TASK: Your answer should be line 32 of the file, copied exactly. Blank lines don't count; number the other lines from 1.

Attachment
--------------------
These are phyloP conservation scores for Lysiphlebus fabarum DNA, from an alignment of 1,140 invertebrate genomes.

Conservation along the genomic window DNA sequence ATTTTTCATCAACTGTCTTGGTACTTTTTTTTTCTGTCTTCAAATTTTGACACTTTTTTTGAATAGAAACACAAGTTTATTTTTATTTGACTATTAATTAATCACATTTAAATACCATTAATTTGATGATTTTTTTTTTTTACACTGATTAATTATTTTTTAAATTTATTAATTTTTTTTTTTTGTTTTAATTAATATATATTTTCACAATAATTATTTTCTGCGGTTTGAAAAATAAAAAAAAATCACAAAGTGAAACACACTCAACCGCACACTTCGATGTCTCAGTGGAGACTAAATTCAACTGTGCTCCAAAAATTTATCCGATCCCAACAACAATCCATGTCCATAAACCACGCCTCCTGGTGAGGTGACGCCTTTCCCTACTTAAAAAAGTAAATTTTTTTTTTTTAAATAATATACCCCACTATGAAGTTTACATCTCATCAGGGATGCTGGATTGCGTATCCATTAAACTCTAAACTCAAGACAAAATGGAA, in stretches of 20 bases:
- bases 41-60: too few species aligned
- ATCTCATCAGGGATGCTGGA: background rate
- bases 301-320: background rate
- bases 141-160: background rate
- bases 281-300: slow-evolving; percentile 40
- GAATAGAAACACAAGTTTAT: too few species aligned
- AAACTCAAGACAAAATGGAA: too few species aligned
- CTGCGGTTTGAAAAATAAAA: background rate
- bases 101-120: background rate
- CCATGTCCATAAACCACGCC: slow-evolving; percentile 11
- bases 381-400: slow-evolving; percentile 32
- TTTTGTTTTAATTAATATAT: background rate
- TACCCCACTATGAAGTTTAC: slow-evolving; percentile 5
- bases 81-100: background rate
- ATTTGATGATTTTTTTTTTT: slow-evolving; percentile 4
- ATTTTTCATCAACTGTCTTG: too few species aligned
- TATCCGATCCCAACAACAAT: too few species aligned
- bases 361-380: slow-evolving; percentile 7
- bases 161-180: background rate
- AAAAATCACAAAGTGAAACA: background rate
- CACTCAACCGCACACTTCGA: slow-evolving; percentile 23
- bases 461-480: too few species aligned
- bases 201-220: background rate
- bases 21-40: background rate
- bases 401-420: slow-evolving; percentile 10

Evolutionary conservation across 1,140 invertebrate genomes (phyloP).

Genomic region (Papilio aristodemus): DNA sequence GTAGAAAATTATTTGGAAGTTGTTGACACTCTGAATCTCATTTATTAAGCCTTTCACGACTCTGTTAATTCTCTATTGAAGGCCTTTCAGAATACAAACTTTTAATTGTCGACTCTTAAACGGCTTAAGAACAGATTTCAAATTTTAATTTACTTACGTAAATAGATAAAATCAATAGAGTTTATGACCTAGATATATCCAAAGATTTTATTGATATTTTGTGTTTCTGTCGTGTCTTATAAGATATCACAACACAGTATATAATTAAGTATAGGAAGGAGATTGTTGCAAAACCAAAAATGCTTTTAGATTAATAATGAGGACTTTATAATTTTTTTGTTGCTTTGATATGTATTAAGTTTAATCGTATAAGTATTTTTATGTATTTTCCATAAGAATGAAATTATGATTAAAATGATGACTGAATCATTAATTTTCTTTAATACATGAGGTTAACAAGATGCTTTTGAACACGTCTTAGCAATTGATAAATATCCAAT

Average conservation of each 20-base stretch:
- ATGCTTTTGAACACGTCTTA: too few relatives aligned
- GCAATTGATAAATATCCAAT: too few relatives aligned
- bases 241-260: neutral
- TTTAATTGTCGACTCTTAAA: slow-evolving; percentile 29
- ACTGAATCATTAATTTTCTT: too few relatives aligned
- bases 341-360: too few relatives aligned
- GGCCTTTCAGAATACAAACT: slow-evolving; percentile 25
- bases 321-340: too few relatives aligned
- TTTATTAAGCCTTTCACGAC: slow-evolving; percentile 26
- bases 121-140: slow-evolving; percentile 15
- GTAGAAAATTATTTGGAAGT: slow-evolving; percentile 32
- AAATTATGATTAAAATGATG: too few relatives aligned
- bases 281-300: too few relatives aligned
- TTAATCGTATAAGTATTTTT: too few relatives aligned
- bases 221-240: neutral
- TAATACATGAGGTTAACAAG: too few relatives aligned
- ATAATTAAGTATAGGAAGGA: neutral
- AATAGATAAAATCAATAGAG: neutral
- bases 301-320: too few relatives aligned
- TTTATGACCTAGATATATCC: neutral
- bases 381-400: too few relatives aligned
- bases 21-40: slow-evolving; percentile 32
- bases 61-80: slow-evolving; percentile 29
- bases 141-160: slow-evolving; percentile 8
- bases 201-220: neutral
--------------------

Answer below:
- GCAATTGATAAATATCCAAT: too few relatives aligned